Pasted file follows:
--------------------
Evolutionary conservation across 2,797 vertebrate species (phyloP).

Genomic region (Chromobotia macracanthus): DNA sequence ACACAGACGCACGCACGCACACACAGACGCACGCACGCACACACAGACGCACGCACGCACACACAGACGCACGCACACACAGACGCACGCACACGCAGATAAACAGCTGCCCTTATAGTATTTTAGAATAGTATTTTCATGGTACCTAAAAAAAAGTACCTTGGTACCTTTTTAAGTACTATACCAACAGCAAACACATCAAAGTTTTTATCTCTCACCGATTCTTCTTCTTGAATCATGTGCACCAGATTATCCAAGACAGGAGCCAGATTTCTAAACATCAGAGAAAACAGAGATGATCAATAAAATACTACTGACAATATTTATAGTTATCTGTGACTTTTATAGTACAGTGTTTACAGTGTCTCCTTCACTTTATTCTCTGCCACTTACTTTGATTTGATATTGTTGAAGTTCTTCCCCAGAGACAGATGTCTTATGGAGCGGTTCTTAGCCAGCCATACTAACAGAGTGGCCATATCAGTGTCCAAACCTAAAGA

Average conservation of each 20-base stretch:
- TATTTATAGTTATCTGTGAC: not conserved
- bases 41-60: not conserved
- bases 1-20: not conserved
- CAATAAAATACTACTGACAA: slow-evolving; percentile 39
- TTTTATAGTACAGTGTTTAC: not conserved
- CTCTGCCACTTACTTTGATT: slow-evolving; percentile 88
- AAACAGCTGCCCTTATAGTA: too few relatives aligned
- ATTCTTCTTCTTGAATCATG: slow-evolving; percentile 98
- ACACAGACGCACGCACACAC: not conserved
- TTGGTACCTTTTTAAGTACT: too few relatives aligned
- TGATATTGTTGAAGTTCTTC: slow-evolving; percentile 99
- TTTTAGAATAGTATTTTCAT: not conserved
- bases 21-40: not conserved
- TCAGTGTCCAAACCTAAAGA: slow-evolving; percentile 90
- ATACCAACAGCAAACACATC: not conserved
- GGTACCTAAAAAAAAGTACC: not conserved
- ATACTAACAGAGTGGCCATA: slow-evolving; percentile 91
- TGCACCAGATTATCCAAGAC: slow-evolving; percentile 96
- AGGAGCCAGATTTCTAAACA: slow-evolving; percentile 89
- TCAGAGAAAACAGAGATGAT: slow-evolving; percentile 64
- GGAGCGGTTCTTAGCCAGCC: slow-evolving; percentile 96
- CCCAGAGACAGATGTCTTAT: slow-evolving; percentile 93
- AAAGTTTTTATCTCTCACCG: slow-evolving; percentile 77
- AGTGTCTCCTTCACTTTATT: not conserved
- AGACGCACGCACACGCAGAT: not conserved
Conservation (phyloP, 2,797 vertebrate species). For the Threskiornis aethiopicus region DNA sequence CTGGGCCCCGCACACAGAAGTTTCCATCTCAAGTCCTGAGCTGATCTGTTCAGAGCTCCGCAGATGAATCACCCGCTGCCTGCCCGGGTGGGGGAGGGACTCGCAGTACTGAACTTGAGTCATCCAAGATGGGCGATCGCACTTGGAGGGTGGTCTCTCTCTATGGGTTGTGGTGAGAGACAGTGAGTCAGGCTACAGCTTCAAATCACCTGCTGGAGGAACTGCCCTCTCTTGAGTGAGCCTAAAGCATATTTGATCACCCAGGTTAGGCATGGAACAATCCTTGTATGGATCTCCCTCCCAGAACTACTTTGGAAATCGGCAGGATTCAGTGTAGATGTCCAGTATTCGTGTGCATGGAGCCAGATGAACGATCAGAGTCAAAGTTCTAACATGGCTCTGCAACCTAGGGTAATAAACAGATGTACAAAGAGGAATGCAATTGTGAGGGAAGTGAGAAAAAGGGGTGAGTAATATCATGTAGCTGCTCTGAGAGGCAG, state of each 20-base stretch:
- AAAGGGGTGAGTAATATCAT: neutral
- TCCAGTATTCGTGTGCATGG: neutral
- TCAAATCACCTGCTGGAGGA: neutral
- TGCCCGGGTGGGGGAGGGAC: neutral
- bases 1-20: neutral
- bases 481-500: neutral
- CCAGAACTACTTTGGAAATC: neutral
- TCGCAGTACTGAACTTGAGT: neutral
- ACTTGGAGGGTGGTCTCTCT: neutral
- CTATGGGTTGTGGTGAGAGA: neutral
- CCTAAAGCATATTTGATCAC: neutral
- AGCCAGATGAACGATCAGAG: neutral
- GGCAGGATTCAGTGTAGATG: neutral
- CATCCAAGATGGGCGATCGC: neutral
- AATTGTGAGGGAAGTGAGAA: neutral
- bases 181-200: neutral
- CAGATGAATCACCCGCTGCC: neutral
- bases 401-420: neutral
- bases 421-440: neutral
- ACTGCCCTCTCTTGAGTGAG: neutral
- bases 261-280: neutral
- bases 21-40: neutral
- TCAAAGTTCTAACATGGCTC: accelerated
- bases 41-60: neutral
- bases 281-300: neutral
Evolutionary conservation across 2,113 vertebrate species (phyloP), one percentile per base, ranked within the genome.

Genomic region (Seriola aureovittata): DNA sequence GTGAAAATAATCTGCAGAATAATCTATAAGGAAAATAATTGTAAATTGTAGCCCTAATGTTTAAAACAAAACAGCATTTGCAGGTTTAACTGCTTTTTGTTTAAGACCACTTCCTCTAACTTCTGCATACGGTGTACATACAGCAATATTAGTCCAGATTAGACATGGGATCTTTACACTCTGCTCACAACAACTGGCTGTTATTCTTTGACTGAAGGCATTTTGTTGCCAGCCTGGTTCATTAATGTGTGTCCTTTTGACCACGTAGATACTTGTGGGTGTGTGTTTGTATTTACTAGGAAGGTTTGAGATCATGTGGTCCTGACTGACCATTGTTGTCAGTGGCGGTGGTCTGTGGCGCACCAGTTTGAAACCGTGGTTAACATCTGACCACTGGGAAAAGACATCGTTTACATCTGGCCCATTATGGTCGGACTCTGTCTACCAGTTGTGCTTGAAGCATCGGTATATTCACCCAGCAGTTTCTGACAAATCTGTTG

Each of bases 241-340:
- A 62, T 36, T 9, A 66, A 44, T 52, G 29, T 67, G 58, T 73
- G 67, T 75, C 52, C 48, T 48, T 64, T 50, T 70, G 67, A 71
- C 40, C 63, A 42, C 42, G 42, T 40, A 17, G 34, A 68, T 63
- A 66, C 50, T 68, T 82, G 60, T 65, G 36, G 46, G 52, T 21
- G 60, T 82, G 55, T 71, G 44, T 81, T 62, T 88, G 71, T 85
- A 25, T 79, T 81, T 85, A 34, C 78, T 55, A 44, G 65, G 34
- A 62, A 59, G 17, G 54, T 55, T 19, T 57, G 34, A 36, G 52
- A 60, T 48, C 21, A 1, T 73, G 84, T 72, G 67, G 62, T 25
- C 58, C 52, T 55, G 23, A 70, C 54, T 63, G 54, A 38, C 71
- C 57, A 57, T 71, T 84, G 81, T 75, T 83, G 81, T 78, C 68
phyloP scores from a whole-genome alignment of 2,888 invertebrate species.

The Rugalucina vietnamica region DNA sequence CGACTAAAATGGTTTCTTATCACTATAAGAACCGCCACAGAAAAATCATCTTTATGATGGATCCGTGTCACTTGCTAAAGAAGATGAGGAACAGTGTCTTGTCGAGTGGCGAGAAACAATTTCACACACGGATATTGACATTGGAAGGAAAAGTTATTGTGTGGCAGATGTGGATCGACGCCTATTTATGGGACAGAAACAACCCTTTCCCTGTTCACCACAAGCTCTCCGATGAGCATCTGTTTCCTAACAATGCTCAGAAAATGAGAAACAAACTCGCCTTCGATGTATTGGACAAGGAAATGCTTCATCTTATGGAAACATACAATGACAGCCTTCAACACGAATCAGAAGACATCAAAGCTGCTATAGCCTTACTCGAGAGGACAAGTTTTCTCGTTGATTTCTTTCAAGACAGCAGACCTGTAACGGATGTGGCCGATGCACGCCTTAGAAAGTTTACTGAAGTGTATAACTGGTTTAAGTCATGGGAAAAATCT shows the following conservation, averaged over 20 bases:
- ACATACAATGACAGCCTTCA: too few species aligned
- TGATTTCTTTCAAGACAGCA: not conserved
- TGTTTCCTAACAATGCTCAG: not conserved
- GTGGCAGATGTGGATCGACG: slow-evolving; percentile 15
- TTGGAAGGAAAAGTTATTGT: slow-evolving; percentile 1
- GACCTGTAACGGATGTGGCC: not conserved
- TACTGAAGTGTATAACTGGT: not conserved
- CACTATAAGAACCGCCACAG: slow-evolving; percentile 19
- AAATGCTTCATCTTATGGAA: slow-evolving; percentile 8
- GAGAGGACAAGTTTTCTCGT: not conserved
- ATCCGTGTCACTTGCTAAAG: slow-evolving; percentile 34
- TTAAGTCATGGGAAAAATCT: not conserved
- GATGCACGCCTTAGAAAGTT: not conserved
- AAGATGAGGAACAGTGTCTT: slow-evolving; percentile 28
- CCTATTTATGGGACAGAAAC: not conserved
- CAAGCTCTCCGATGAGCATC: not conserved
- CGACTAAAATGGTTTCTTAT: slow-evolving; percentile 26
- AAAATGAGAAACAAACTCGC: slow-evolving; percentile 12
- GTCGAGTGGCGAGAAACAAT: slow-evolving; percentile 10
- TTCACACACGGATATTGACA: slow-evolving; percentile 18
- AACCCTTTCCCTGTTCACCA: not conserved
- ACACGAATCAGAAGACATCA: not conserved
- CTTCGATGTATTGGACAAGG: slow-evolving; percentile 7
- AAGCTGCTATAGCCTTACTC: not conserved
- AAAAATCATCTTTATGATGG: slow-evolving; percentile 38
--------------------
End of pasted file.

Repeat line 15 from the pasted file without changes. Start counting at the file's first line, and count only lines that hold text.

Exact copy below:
- TTTTAGAATAGTATTTTCAT: not conserved